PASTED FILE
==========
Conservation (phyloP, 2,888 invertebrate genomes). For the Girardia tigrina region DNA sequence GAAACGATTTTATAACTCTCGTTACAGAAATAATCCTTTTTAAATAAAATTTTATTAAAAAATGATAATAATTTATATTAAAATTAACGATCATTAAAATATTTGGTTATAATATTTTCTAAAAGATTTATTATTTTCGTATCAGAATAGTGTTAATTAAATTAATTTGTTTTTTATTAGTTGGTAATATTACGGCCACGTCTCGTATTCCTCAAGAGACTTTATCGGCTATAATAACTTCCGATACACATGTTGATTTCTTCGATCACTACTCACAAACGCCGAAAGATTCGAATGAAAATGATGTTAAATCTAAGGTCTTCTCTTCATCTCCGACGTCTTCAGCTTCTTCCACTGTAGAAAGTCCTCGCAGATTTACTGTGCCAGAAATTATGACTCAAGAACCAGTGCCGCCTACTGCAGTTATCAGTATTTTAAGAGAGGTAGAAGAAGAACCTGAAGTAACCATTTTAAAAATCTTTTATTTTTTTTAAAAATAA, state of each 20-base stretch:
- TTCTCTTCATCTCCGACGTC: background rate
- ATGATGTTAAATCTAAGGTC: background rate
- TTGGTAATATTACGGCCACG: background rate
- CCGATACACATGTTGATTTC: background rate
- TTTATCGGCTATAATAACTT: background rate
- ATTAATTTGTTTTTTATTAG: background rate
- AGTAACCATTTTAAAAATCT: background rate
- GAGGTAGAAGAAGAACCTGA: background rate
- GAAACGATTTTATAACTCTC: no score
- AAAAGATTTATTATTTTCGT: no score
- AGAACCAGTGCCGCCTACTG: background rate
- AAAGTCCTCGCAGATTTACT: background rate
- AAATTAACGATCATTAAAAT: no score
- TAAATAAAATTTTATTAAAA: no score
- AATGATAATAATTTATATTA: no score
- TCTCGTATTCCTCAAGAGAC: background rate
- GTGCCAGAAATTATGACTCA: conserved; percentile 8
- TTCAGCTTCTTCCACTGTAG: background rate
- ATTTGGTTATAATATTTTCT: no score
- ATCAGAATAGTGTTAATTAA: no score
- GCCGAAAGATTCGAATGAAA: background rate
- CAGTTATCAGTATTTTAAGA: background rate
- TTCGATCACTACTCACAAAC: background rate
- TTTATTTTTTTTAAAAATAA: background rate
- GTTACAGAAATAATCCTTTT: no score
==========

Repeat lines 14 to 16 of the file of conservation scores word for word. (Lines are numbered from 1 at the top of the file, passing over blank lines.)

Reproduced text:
- AAATTAACGATCATTAAAAT: no score
- TAAATAAAATTTTATTAAAA: no score
- AATGATAATAATTTATATTA: no score